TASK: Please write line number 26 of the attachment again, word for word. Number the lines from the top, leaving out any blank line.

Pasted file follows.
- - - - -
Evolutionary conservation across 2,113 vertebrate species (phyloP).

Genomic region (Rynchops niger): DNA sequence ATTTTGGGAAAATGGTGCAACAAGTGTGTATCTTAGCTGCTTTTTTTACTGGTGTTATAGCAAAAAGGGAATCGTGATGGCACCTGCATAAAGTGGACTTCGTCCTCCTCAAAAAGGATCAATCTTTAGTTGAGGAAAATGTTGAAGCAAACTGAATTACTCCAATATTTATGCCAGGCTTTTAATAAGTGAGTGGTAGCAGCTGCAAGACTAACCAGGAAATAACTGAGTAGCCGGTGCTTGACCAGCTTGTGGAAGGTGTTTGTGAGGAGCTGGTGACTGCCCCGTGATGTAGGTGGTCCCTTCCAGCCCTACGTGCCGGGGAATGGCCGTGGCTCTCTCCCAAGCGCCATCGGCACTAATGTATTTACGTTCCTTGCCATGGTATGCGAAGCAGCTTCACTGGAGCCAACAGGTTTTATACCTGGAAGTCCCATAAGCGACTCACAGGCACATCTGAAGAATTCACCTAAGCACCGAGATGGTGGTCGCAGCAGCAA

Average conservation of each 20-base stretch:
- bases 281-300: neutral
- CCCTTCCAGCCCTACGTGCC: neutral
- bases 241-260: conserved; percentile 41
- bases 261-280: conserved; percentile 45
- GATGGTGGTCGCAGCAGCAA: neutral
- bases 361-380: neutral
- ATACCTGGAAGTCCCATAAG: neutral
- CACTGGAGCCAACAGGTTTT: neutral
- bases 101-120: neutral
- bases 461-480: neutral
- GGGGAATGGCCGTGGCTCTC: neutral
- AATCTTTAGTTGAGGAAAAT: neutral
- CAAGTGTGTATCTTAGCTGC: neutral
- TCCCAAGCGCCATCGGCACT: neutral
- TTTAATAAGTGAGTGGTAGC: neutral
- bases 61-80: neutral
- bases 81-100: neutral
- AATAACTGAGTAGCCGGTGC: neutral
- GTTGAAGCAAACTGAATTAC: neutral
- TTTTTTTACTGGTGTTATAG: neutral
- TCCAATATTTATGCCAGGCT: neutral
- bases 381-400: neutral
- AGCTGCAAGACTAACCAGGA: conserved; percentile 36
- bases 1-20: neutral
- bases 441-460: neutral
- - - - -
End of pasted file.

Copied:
- AGCTGCAAGACTAACCAGGA: conserved; percentile 36